The original design of this engine used a manual pull cable. A solenoid was designed into the later versions of this engine, after some modifications to allow it to be mounted. My engine's build is designed for the manual cable.

    Leave a comment:


  • SomeSailor
    replied
    Why not just buy the solenoid that the original engine would use, wire it up and be done with it. It's really quite simple. I'm gonna check mine this afternoon and see if it fails "on" or fails "off".

    Leave a comment:


  • Guest's Avatar
    Guest replied
    I just replaced the fuel solenoid on my 35 year old Onan generator. That particular solenoid cost about $125 and pushed out ward when activated about 3". I think you could easily mount a bracket on the motor with a short piece of rod linkage to handle your shut down problem. This is a common system on many Diesels and very reliable. Why make it a complicated problem? Detroit, Westerbeke, Cummins, International, Cat, Onan, Ford Lemam. all use similar systems.

    Leave a comment:


  • ksanders
    replied
    Astral Blue wrote:
    I just spoke with a marine mechanic who has an extensive amount of experience with this particular engine. He is the one who sold it to me and has been working on the Perkins 4.108 for 20+ years and is very familiar with it. According to him, an in-line fuel shut of solenoid is not a viable option. With how the injector pump on the Perkins 4.108 is designed, an in-line fuel shut off would deplete the fuel inside the injector pump and cause it to take on air. Starting the engine would be troublesome because it would require a bleeding of the pump. Additionally, the injector pump is not designed to be run without fuel in it; and doing so would result in undue wear.

    Kevin's advice for the in-line solenoid is much appreciated and applicable to many other Diesel engines, but the design of the injector pump on the Perkins 4.108 does not lend itself to using such a kill method. Cummins, Universal (Kubota) and most Volvo-Penta injector pumps can take it...but the Perkins is a different monster in itself.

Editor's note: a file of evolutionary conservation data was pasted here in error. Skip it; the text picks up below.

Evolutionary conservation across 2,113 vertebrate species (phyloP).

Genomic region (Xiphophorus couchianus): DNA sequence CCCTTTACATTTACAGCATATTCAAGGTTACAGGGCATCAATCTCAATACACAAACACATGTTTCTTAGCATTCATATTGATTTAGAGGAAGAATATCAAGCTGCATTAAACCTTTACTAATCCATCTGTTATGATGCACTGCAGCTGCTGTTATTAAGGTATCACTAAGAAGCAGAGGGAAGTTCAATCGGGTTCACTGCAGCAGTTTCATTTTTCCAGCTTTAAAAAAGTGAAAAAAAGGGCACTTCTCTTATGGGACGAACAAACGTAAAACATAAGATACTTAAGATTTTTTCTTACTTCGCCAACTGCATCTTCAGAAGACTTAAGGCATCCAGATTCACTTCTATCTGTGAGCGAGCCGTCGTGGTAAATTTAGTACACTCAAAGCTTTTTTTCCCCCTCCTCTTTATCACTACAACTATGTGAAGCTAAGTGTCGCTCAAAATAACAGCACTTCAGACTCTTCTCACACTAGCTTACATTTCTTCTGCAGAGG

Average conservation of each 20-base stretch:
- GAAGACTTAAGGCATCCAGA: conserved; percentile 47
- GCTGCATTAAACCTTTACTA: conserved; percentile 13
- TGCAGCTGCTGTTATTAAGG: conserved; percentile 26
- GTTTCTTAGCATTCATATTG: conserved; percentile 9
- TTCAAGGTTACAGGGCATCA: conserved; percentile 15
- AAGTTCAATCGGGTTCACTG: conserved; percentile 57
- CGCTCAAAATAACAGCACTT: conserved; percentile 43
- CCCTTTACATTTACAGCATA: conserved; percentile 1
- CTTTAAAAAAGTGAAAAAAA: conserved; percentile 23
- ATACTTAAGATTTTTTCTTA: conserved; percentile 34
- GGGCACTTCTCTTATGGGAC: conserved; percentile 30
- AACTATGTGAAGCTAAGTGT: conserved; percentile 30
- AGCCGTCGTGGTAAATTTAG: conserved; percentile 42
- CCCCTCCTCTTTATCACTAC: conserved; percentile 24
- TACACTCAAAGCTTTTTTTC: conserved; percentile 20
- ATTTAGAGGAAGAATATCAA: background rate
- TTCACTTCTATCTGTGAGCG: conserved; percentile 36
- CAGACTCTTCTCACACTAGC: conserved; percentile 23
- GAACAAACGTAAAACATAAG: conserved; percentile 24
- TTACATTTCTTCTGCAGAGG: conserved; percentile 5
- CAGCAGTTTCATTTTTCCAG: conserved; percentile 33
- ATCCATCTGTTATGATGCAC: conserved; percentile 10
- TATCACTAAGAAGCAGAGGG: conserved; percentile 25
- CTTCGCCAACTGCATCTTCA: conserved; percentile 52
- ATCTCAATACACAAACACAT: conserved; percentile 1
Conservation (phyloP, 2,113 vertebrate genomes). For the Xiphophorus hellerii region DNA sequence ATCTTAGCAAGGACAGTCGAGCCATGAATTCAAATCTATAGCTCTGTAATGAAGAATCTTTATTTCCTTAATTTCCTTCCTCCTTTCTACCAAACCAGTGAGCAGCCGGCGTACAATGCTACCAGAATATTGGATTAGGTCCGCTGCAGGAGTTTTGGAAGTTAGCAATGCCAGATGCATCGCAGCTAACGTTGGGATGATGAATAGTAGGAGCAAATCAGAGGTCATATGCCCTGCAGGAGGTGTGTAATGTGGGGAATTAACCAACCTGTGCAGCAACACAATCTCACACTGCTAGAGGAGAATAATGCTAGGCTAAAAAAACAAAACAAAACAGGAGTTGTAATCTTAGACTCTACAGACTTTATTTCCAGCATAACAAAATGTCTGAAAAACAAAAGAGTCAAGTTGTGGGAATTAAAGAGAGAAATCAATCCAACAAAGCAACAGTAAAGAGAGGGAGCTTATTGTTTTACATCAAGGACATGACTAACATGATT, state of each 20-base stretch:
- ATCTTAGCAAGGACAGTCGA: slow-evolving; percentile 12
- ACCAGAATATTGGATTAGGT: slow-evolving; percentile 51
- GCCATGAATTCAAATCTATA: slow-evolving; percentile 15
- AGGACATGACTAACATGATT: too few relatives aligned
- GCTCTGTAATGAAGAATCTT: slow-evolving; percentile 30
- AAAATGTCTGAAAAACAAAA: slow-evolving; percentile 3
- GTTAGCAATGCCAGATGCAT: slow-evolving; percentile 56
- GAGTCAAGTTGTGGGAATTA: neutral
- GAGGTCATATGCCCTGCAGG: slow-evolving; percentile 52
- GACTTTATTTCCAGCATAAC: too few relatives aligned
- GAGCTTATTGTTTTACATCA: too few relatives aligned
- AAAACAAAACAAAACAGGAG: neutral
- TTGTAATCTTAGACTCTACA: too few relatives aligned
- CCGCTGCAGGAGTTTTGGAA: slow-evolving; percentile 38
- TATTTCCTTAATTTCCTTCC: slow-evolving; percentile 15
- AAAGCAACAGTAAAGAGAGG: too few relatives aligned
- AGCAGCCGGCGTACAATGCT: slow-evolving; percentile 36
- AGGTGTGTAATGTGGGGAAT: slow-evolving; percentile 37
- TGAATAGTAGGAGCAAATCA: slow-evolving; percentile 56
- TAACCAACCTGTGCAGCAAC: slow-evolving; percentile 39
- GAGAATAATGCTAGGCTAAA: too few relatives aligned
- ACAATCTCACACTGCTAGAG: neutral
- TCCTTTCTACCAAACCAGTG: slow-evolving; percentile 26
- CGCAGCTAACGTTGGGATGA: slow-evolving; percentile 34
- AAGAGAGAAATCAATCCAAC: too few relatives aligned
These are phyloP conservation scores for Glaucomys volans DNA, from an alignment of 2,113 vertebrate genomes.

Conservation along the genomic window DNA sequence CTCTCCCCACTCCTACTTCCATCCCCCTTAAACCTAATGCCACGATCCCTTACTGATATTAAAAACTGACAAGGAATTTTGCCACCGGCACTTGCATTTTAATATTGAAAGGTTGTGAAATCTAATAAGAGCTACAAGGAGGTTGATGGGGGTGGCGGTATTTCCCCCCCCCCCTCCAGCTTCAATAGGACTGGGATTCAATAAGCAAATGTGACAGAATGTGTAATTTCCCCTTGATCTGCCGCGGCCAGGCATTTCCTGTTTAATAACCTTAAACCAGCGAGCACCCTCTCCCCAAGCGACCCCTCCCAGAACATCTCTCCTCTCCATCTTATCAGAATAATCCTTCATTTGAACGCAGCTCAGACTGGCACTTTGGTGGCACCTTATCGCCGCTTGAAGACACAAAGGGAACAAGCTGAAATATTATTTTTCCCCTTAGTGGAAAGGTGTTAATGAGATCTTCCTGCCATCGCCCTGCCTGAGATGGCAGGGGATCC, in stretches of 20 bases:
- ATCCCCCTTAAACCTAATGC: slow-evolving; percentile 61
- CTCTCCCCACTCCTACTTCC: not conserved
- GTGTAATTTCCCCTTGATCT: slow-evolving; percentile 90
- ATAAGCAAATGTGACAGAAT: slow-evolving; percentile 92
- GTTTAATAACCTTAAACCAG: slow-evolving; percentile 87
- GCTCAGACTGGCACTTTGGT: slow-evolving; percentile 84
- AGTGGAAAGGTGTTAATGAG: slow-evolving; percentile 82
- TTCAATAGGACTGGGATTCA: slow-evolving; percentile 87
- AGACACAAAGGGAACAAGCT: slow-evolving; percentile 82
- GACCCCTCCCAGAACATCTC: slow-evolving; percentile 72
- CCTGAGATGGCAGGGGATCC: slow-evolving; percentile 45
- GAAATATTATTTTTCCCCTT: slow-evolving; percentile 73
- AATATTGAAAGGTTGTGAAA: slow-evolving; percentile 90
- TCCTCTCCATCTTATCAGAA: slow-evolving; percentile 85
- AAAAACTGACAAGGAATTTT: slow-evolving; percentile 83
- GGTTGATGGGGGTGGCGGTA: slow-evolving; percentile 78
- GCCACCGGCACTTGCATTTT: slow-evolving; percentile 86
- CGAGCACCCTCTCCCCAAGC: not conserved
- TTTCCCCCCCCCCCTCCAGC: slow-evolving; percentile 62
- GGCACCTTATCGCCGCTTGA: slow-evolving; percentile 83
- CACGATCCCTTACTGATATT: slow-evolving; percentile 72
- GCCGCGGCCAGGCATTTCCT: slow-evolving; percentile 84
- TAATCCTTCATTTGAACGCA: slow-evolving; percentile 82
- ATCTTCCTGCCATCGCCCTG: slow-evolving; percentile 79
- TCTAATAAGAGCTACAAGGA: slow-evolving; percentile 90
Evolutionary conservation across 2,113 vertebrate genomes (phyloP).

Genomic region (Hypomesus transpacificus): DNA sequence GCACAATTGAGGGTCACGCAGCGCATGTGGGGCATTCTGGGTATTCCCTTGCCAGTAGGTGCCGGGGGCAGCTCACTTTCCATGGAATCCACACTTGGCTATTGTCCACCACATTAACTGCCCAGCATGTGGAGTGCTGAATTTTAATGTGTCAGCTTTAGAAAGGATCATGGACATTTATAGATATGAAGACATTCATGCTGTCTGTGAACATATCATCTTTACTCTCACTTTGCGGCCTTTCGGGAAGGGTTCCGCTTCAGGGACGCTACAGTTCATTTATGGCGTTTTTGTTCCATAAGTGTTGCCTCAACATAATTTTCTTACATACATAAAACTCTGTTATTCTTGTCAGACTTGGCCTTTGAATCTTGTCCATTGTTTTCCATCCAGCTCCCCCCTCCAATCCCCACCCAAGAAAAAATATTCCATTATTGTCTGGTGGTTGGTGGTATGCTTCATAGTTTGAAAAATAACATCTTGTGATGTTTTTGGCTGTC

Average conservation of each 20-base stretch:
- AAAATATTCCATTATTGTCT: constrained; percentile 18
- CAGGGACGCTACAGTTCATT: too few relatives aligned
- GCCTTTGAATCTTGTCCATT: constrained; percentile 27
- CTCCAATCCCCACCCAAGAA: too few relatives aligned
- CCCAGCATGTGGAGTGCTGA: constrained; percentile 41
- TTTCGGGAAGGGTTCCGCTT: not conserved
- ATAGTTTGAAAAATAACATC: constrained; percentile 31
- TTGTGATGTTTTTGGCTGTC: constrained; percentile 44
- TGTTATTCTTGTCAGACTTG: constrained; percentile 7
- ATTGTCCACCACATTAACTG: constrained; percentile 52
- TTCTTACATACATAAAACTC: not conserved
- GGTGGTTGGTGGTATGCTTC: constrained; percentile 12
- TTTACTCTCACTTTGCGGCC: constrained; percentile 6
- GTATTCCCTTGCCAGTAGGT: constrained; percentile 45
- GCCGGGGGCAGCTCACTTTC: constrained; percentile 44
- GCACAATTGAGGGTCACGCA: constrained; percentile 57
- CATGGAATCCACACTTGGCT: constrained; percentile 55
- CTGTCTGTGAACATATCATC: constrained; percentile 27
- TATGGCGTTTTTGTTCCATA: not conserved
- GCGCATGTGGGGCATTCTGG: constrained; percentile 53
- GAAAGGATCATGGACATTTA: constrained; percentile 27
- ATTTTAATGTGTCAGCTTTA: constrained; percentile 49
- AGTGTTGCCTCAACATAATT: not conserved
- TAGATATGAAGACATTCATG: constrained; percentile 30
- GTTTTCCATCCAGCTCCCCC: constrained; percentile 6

Well, we learn something new every day. I have never heard of that, but in all honesty I've not worked on a 4.108 before. That is a strange one. Very odd.

    Leave a comment:


  • Guest's Avatar
    Guest replied
    I just spoke with a marine mechanic who has an extensive amount of experience with this particular engine. He is the one who sold it to me and has been working on the Perkins 4.108 for 20+ years and is very familiar with it. According to him, an in-line fuel shut of solenoid is not a viable option. With how the injector pump on the Perkins 4.108 is designed, an in-line fuel shut off would deplete the fuel inside the injector pump and cause it to take on air. Starting the engine would be troublesome because it would require a bleeding of the pump. Additionally, the injector pump is not designed to be run without fuel in it; and doing so would result in undue wear.

    Kevin's advice for the in-line solenoid is much appreciated and applicable to many other Diesel engines, but the design of the injector pump on the Perkins 4.108 does not lend itself to using such a kill method. Cummins, Universal (Kubota) and most Volvo-Penta injector pumps can take it...but the Perkins is a different monster in itself.

    Leave a comment:


  • smitty477
    replied
    Hi Kevin,

    "While that advice is interesting, IE having the failure mode leaving the engine running, that is just not how modern diesel engines operate. Every modern diesel engine fails to the shutdown state. Every single one. Remove power from the injection pump or the fuel solenoid on a modern diesel and it turns off."

    I am sure that you are correct but I am out of state for a couple of weeks and not near any of the diagrams we have at home. When we had failures in the fuel soleniods on the EH700 engines (Hino 175 & 220 hp) I remember that we would need to go down and manually 'push' the fuel link in to shut the engine down. I remember that too well cause I ended up doing it more then a couple of times for Ron during one cruise. The correct 'repair' ended up being a poor groud wire to the soleniod which when improved upon allowed the shutdown to work as 'normal'.

    Thanks for the heads up and information.

    Leave a comment: